Diagnosing HAE

HAE is often misdiagnosed because the symptoms mimic those of several common conditions, including allergic angioedema and GI problems. But HAE is not an allergy. It is a rare, inherited disease that, in most cases, is caused by C1 esterase inhibitor (C1-INH) deficiency, and can be fatal if not properly treated.

Undiagnosed HAE can take a toll on patients

It’s important to determine the difference between allergic angioedema, GI problems, and HAE because the pathophysiology and the treatment of the diseases are different. HAE patients are often subjected to nonessential medical procedures, such as unnecessary surgeries, or ineffective treatments, such as antihistamines. HAE should be suspected when a patient presents with a history of recurrent angioedema, especially if hives are absent.10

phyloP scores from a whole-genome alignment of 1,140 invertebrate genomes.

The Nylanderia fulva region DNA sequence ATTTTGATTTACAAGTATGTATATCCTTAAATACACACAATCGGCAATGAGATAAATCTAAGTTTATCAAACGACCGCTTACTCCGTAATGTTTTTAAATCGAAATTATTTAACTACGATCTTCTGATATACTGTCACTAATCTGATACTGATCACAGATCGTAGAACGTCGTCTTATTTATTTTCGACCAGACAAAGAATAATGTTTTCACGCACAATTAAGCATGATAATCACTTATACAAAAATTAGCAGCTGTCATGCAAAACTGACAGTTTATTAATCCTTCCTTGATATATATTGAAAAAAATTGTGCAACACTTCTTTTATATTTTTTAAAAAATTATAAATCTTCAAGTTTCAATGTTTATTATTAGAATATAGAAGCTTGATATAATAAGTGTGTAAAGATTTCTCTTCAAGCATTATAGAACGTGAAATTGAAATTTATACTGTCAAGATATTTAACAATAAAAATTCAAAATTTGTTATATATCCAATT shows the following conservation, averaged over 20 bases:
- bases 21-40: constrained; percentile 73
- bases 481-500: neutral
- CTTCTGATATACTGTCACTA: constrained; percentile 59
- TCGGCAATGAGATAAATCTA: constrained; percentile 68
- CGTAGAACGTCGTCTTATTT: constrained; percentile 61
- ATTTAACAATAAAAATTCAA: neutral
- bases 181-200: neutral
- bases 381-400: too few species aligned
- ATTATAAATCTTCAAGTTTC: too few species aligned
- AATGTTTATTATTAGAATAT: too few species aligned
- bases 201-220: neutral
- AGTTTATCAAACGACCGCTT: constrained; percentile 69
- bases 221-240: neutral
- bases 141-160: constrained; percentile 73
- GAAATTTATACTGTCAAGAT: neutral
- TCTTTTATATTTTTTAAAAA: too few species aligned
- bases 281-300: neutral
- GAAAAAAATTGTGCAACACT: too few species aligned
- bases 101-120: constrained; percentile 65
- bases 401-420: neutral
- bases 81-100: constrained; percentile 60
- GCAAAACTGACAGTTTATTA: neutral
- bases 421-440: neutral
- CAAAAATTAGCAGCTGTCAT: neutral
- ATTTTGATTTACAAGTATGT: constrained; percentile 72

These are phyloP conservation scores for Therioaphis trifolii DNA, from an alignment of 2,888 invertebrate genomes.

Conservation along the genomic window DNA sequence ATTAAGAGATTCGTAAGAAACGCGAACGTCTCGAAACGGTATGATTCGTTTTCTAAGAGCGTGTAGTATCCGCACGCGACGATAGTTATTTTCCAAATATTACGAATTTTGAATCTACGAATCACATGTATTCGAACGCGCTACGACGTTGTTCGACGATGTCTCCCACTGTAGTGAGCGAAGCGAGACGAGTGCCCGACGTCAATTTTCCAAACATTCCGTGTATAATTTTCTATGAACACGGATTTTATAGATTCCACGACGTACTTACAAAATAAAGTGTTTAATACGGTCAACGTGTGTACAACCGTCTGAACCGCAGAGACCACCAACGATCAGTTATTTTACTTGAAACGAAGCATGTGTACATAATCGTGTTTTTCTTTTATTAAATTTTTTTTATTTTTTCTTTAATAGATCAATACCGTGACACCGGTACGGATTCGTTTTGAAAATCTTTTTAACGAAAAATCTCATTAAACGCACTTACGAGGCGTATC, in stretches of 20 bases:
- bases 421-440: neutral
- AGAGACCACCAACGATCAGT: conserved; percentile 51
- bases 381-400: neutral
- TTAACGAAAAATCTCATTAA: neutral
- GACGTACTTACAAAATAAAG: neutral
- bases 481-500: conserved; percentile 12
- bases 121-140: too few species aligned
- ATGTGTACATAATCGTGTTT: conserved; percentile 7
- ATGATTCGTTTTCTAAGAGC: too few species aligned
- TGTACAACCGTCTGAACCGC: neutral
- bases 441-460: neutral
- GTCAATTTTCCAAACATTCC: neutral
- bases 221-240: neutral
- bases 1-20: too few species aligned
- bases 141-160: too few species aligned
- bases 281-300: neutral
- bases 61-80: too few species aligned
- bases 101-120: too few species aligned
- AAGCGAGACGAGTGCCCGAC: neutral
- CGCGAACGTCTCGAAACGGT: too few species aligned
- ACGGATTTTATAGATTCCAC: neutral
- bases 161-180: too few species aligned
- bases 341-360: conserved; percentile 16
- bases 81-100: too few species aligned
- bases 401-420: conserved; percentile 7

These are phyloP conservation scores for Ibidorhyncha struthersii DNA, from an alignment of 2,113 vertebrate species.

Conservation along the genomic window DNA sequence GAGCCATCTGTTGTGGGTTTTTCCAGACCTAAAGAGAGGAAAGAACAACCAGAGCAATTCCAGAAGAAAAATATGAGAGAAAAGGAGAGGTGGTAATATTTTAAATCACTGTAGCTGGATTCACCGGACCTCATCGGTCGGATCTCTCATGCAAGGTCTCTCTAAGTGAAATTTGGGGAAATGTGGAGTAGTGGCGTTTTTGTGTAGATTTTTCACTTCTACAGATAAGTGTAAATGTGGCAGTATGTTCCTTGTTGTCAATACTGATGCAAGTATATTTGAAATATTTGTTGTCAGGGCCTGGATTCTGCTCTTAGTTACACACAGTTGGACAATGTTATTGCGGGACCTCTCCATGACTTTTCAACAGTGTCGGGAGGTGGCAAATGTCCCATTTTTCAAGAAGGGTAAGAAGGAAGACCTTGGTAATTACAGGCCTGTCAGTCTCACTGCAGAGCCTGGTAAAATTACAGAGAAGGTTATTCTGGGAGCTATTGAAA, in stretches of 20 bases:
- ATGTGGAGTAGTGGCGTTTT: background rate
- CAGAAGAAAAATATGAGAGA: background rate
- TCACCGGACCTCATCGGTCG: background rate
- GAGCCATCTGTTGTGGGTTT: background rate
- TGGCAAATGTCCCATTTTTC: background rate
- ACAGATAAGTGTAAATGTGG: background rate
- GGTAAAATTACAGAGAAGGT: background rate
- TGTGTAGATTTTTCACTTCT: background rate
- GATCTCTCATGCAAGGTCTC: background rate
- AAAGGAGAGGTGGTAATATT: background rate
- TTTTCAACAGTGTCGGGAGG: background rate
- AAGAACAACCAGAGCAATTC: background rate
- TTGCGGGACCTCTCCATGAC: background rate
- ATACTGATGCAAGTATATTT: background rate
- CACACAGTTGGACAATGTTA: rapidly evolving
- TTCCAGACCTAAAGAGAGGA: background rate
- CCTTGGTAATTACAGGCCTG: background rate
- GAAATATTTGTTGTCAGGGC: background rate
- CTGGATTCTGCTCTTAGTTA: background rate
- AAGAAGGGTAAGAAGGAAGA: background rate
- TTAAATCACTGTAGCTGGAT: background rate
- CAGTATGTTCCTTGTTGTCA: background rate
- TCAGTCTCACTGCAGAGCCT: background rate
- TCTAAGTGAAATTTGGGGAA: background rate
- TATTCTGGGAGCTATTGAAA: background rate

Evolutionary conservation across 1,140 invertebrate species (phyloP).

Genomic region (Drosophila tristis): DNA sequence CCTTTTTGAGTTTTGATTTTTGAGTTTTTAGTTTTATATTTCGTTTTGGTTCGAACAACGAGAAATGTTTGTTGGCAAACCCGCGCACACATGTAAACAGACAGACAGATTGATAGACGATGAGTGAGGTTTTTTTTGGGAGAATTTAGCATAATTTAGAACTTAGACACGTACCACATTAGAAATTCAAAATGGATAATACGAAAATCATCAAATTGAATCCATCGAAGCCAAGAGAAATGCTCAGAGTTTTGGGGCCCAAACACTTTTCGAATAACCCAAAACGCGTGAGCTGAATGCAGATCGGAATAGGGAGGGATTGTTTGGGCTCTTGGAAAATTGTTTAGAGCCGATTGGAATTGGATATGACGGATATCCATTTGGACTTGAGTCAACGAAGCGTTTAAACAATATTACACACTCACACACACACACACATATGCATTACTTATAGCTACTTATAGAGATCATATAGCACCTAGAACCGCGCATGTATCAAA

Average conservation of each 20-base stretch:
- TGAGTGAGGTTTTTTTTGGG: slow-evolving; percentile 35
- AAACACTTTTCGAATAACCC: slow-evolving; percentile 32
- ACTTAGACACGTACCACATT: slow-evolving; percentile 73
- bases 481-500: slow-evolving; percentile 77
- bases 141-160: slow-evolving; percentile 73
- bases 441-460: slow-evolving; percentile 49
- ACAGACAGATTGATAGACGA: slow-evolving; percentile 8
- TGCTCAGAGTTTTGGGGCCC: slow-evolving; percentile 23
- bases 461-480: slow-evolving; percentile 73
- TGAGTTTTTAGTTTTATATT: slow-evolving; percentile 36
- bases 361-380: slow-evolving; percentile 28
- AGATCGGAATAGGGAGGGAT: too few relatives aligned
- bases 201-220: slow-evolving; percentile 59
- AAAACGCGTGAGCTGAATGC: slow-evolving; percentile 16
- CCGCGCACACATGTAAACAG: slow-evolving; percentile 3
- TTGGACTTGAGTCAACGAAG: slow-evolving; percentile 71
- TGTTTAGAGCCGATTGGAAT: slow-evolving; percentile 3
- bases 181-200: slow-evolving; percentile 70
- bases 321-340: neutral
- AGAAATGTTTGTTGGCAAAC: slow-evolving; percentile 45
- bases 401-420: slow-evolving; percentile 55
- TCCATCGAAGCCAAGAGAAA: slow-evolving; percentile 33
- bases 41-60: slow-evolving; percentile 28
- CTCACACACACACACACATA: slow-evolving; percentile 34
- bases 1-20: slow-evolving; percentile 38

Differentiate with 8

Consider 8 questions to identify a potential HAE patient11

Select Yes or No for each question and click See result.

1. Unexplained edema?

2.Asymmetric swelling attacks to the extremities?

3.Unexplained abdominal pain?

4.Recurrent attacks?

5.Family history of similar episodes?

6.Symptoms (eg, tingling or nausea) signaling the onset of an attack?12

7.Antihistamines, epinephrine, or corticosteroids provide little relief?4

8.Angioedema without urticaria?

Differentiate with 8 PDF

Differentiate with 8

Download 8 simple questions you can ask your patients to help determine if further testing is needed.

Download PDF

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